By Brian Tuohy
Why do seemingly logical fans become card-carrying members of the tinfoil-hat crowd every year, when the NBA draft lottery rolls around? Some point to the fact that the team with the best odds of winning the No. 1 pick rarely actually gets it. (It hasn't happened once in the last nine years, and only four times in the lottery's history.) Others will mention the first-ever NBA draft lottery, in 1985, which some believe was rigged to hand the No. 1 overall pick to the Knicks, so that Patrick Ewing would play in the country's largest media market. (You actually can see the alleged fix on tape. The commissioner's crony damages one particular envelope as he tosses it violently into the hopper, and then the commissioner himself selects that one damaged envelope out of the hopper a moment later.)
Other lotteries have come under suspicion as well. Of course, the NBA tells its fans everything is on the up-and-up, but at the same time, the league no longer televises the actual drawing. All that is revealed is the result. The fact of the matter is that the NBA can do whatever it chooses. They are not legally obligated to run the draft lottery in any certain fashion. If owners decide to cut some backroom deals to determine who gets the No. 1 overall pick, they can. It's their league.
Which raises the interesting question: If the NBA was going to rig this year's draft lottery for one particular team, which franchise would it be apt to choose? Here are The Conspiracy Theorist's thoughts on the subject, going from the team with the worst "Conspiracy Odds" to the best.
New York Knicks
Mathematical Odds: 0.7%
Conspiracy Odds: 0.0%
The Knicks actually have zero chance of landing the No. 1 overall pick, because even if their ball is drawn, they gave it away as part of the Carmelo Anthony trade back in 2011. (Orlando ended up with this pick, thanks to the Dwight Howard trade a year later.) So for New York to come up No. 1 would just be an insult to the franchise, a slap in the face to Knicks fans everywhere who already have a bone to pick with owner James Dolan. The Knicks don't have a single first-round selection in a draft that's being called one of the deepest ever.
Mathematical Odds: 0.5%
Conspiracy Odds: 0.8%
The Suns simply don't need the No. 1 overall pick. The franchise has three (potentially four) first-round picks as it is, thanks to first-year general manager Ryan McDonough, who dumped veteran talent to build for the future. At worst, the Suns will come away with the No. 14, No. 18, and No. 27 draft spots. That's more than enough to keep the Suns' rebuilding on track.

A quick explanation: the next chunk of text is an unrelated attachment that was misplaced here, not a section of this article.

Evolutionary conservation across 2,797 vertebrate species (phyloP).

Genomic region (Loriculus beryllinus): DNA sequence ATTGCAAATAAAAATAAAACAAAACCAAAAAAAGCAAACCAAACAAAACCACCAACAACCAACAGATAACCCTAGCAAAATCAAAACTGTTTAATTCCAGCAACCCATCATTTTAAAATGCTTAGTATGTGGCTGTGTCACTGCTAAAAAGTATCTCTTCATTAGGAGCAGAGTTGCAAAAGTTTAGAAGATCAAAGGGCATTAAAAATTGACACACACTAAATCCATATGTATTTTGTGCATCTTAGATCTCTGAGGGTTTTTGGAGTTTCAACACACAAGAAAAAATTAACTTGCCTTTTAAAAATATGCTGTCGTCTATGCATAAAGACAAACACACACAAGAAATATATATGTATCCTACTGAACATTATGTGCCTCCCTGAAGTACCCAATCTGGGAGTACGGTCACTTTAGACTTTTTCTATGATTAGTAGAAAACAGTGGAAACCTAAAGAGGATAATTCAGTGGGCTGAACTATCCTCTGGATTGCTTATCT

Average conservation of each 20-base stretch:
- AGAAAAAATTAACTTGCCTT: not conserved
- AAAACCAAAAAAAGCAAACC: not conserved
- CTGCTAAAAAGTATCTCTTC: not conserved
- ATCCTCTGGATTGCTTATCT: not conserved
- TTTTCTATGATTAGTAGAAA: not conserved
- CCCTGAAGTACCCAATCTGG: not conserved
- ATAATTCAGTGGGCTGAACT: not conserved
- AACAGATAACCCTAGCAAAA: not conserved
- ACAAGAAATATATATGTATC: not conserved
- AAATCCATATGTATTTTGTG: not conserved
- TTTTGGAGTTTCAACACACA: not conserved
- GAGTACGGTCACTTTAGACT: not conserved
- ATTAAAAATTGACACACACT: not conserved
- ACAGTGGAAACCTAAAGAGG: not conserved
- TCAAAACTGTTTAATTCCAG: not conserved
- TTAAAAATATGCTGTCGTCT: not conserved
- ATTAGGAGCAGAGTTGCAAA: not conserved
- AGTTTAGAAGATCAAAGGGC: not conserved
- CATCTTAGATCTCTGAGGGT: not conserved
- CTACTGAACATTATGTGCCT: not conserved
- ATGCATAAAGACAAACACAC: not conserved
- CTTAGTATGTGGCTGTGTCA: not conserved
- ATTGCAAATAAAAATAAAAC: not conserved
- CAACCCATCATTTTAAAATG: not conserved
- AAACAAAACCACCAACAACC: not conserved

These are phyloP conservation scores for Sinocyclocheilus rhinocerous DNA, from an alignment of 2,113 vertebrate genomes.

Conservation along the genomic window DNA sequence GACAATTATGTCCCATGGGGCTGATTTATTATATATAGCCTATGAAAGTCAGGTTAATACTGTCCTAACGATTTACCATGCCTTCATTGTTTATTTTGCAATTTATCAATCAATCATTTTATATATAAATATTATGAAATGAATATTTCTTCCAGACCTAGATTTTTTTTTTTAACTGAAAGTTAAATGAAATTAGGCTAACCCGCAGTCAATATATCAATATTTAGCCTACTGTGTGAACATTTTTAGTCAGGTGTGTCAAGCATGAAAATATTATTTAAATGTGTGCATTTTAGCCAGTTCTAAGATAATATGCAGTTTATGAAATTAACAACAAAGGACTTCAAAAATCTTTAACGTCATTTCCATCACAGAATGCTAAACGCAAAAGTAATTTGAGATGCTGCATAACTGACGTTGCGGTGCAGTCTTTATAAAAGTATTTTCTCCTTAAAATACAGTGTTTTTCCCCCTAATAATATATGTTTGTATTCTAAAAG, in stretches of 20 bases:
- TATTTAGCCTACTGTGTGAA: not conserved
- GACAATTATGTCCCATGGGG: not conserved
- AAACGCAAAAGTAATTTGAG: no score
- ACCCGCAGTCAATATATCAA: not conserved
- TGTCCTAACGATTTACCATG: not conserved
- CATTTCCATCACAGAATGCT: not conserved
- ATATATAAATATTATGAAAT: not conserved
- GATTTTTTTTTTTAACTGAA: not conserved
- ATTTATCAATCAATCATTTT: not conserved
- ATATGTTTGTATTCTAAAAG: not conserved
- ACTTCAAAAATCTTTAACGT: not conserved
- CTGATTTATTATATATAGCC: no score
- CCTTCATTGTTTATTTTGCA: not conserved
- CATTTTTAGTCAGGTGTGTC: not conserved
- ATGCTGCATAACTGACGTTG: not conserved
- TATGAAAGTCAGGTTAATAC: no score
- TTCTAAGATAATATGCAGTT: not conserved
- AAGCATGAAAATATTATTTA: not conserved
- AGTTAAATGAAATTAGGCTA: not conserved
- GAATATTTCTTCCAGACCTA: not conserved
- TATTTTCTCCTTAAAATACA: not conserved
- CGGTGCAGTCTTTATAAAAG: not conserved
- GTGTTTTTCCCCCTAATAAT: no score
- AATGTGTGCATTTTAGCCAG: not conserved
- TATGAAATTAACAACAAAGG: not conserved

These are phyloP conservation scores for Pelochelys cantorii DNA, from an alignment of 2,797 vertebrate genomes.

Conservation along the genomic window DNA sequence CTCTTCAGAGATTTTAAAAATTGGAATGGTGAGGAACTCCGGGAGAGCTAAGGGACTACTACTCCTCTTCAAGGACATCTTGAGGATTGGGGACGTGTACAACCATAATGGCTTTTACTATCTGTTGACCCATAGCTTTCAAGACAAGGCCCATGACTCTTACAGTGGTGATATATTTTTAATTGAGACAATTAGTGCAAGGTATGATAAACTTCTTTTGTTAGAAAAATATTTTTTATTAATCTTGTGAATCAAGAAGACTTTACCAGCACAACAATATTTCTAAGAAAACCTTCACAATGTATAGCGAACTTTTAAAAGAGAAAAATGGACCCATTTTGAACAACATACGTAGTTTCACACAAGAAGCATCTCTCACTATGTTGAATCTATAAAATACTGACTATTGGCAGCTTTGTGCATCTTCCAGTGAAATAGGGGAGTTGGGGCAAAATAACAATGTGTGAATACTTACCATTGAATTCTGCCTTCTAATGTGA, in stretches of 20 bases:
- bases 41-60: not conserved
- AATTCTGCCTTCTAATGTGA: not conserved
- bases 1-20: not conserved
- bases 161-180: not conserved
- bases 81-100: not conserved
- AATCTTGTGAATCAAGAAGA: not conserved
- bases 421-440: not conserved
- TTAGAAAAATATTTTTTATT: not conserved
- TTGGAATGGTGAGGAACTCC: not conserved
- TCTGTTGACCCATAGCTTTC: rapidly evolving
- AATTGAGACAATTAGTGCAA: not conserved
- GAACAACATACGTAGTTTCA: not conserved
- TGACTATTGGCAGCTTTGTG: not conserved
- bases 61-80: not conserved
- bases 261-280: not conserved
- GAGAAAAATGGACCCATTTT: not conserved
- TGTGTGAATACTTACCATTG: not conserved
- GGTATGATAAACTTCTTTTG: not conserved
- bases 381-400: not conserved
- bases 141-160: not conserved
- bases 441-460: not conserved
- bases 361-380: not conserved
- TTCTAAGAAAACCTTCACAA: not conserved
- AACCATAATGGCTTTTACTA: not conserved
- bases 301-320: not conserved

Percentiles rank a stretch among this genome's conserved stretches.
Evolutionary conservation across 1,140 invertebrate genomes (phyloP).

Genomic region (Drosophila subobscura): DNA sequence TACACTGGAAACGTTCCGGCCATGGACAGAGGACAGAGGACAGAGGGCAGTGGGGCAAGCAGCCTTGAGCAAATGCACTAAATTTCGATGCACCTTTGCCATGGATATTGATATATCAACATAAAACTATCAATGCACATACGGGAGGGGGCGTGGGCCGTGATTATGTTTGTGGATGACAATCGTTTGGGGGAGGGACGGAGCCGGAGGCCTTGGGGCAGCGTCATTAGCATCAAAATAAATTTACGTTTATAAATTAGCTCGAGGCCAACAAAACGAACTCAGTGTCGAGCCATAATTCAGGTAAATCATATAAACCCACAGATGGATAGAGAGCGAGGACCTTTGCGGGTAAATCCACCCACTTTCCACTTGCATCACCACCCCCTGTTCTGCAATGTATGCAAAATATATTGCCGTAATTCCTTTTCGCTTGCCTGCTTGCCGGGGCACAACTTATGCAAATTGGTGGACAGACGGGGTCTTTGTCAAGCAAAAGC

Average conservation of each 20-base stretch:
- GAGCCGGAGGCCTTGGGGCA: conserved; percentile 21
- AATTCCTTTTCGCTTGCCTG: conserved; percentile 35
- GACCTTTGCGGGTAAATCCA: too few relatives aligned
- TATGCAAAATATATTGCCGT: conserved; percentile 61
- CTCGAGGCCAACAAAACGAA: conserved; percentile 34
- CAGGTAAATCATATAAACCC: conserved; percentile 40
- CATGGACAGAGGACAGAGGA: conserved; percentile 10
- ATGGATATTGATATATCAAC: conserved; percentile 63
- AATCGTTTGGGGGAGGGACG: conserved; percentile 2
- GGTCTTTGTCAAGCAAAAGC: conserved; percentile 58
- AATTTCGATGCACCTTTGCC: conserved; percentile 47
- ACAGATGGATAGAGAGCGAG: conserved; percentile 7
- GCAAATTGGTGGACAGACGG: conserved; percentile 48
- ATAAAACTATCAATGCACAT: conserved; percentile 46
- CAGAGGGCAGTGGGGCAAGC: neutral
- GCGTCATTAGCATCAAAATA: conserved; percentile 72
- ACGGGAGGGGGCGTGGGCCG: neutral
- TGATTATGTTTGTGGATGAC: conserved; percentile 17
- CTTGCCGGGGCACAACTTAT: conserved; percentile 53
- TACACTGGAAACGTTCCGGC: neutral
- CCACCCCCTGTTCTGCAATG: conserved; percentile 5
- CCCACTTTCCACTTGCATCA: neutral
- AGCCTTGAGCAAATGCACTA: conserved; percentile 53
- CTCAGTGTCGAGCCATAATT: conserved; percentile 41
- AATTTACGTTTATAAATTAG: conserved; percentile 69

Mathematical Odds: 0.6%
Conspiracy Odds: 0.9%
Much like the Suns, the Timberwolves aren't in dire need of the No. 1 pick, though Minnesota could use it more. They are slotted to have four picks in the draft as it is, three of which fall in the second round. They could lose their first-round pick at No. 13 if (and only if) the Suns win one of the top three slots in the lottery. That would push the Timberwolves down to No. 14 overall and, as luck would have it, the Suns would then get the Timberwolves' selection as part of a three-team deal back in 2012. So the NBA could really stick it to the T-wolves while rewarding the Suns, if it so chooses.
Mathematical Odds: 1.7%
Conspiracy Odds: 1.3%
To paraphrase Frank Sinatra, how lucky can one guy be? Some fans from other teams want to hire the bowtie-clad Nick Gilbert to be their team's representative at this year's draft, and who can blame them? Cavs owner Dan Gilbert's kid was present when the Cavs waltzed away with the No. 1 pick in both 2011 (on the heels of the LeBron James "Decision" to go to Miami) and 2013, despite not being the favored team in either lottery. Landing two of the past three No. 1 overall selections hasn't completely changed the Cavs fortunes, however, as, well, here they are again. If Nick does represent the team again this year, it's likely his percentage will drop down to a measly .500.
New Orleans Pelicans
Mathematical Odds: 1.1%
Conspiracy Odds: 1.8%
Many in the sports-conspiracy realm already feel that the NBA threw the team a bone back in 2012, when new owner Tom Benson saw his franchise beat the odds, winning the No. 1 overall selection to take Anthony Davis. Was it a "makeup call" for trading away Chris Paul during the franchise's "lost years?" If so, the tables are turned on the Pelicans this year. The Pelicans landed All-Star point guard Jrue Holiday in a trade with the 76ers, but if New Orleans doesn't end up in the top three via the lottery, then the Sixers walk away with the Pelicans' pick. Luck may preserve that pick for them, but it won't bestow the No. 1 spot on the Pelicans again.
Mathematical Odds: 0.8%
Conspiracy Odds: 2.7%
Denver has never had the No. 1 overall pick in franchise history. The closest they came was in 2003, when they lost the LeBron James lottery and instead drafted Carmelo Anthony at No. 3 overall. Is this their year? They have two (long) shots at it -- their own as well as the Knicks' -- but one of these will have to be shuttled off to Orlando, thanks to the Dwight Howard mega-trade in August 2012. They may not be able to plant their flag at the top of the mountain, but the Nuggets at least will end up with a first-round pick, unlike the Knicks.
Mathematical Odds: 3.5%
Conspiracy Odds: 4.2%
The Pistons need anything but a conspiracy. If their pick falls outside the top eight -- and right now, they are No. 8 -- they lose their pick to the Charlotte Bobcats/Hornets, thanks to the Ben Gordon-Corey Maggette trade. If they manage to keep their pick this year, the Pistons will still lose it in either 2015 or 2016. Why can't they just land the No. 1 overall pick now and worry about Charlotte later? Because the Pistons are in flux, having only just hired Stan Van Gundy days ago. They're short of cap space as well, with a decision to make on Greg Monroe. The team is young, and many thought up-and-coming until they lost 15 of 20 late in the season. The top pick could change this franchise's fortunes, but their situation is too unsettled for such a blessing.
Mathematical Odds: 8.8%
Conspiracy Odds: 6.4%